Good Morning, RVA: Basketballs all the way down
College hoops continues this week, and Richmond’s weather looks spectacular.
Photo by: 96dpi
Good morning, RVA! It may be 37 °F now, but high of 74 °F today, you guys! That’s pretty darn close to Patio Beers weather. I’m always nervous about the first possible Patio Beers day–it usually involves me shivering down a beer and hurrying inside to warm up. But 74 °F is no joke!
This past weekend was all about basketball, which you can relive through our 2015 Atlantic 10 Tournament Brick Bracket. This coming week continues to be all about basketball, as folks solidify their brackets, the NCAA tournament begins, and people pretend to get work done. If you dislike college basketball, your immediate past and future probably contains lots of eye rolling.
Last week, Richmond musician Matthew E. White released his new album, Fresh Blood. Tonight he guests on Letterman. Like, the Letterman!
I haven’t watched it (yet), but there’s a good chance your coworkers will be talking about The Jinx this morning.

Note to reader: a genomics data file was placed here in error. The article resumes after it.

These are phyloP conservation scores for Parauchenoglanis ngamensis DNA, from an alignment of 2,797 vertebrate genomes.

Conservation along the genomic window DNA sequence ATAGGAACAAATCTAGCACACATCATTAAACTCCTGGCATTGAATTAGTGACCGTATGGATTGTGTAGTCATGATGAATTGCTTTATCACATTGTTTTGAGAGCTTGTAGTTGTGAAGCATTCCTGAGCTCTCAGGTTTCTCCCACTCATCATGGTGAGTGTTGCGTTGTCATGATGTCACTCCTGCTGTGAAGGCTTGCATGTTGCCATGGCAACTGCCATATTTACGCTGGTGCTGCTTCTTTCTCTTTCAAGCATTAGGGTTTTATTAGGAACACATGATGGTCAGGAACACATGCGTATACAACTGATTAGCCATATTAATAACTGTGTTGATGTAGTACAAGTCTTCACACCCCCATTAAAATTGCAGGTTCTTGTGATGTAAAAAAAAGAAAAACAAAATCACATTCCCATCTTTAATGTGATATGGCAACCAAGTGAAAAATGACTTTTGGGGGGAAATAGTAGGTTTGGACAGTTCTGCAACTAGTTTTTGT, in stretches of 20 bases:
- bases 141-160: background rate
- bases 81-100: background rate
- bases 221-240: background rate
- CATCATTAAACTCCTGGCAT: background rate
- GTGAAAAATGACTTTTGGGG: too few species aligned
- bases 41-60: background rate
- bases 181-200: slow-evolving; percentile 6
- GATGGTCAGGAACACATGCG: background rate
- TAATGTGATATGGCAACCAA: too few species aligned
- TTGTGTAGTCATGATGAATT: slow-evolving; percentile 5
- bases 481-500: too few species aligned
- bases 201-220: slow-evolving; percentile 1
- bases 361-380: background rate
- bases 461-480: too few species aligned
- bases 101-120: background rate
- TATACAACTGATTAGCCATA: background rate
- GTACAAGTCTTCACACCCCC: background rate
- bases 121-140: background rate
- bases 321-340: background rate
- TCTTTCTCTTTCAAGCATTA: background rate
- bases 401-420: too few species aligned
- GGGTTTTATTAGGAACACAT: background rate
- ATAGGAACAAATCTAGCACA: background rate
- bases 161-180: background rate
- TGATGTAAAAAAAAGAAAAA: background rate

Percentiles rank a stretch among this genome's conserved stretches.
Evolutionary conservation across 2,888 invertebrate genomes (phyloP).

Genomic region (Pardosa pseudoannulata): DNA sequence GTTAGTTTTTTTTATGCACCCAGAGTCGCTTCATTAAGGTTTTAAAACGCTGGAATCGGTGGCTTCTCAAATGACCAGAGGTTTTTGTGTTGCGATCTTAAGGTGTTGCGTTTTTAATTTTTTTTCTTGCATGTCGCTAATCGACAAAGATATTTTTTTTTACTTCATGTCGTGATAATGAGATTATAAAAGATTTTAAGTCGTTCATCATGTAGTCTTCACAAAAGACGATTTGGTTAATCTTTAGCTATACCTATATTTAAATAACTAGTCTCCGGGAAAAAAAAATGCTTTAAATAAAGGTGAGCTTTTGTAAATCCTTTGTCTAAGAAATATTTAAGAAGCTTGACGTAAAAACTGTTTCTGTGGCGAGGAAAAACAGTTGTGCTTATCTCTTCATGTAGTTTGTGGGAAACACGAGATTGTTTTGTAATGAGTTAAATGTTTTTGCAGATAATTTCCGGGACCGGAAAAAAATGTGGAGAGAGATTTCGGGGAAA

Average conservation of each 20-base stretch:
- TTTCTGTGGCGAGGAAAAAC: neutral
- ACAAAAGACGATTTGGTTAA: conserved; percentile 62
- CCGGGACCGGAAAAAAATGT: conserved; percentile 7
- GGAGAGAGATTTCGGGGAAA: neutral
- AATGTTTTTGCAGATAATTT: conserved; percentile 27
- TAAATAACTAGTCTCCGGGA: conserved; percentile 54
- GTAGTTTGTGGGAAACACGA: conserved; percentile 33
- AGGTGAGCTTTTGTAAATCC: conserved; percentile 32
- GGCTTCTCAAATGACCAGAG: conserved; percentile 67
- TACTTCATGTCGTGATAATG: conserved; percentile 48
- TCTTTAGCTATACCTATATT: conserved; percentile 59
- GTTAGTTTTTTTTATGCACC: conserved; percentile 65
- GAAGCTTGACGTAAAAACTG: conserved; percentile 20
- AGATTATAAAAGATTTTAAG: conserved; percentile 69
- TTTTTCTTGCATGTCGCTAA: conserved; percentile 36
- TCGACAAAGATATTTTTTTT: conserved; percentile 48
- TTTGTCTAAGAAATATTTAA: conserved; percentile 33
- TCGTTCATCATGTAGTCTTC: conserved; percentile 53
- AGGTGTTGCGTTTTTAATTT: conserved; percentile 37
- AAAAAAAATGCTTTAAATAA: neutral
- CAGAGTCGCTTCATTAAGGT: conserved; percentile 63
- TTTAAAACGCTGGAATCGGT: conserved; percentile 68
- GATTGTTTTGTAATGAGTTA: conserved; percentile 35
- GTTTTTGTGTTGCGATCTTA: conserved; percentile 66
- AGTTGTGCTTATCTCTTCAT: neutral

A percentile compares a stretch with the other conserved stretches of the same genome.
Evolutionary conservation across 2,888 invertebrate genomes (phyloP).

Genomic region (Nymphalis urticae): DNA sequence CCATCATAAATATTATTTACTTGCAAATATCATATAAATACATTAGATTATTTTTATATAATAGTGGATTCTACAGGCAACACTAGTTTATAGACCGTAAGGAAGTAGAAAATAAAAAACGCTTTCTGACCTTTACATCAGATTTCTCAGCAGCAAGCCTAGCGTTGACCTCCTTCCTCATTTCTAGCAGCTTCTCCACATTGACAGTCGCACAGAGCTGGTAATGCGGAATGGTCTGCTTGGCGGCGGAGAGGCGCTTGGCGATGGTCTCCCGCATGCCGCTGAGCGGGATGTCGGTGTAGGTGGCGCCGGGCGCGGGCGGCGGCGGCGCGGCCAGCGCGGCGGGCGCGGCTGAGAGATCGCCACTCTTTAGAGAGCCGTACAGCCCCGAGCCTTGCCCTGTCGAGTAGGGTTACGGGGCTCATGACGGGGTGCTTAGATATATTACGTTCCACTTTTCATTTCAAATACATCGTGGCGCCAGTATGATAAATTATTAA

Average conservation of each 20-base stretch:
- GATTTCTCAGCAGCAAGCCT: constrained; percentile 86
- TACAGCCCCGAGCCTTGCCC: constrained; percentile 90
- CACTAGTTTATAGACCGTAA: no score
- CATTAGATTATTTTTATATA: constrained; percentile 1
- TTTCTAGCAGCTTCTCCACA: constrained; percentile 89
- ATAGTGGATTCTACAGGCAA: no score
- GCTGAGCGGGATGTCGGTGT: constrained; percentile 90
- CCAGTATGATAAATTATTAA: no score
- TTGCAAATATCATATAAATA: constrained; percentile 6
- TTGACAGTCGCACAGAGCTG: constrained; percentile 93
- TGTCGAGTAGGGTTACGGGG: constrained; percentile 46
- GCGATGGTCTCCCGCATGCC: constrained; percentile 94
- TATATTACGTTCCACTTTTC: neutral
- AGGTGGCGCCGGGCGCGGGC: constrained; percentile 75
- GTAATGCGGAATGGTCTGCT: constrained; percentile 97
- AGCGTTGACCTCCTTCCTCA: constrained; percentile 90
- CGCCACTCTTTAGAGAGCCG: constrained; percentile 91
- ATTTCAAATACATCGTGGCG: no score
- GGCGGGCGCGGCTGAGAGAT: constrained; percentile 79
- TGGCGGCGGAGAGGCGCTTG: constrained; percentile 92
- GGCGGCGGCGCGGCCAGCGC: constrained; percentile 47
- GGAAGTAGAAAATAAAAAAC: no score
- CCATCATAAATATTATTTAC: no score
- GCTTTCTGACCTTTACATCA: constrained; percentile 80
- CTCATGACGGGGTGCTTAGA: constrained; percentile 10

WTVR is reporting Richmond’s third murder of 2015. A young woman was shot at a gas station on Jahnke Road Saturday night. By this time last year, the city had seen seven murders.
- After losing three of their last four, VCU reeled off four straight wins to take home the 2015 Atlantic 10 championship with a 71-65 win over Dayton. The Rams drew a seven seed in the NCAA tournament and will face 10-seed Ohio State on Thursday at 4:40 PM on TNT.
- The Wahoos were bounced early from the ACC tournament by UNC. They picked up a two seed in the NCAA tournament and will take on 15-seed Belmont on Friday at 3:10 PM on TruTV.
- The Spiders didn’t make the NCAA tournament, but are a top-seeded team in the NIT. They’ll host St. Francis on Wednesday night.
- Caps beat the Bruins 2-0. They’ll face the Sabres at 7:00 PM.
This morning’s longread
Raped on Campus? Don’t Trust Your College to Do the Right Thing
If you are a student and seek counseling at your college’s counseling center, your medical records are most likely not protected by the typical medical-privacy laws, otherwise known as the Health Insurance Portability and Accountability Act. Instead, they fall under the aegis of Ferpa, just as Oregon said. And compared with Hipaa, Ferpa is about as protective as cheesecloth
This is disturbing.
This morning’s Instagram
— ∮∮∮ —
Want to automagically get Good Morning, RVA in your inbox every morning? Sign up below!
Report an error
Subscribe to our
Notice: Comments that are not conducive to an interesting and thoughtful conversation may be removed at the editor’s discretion.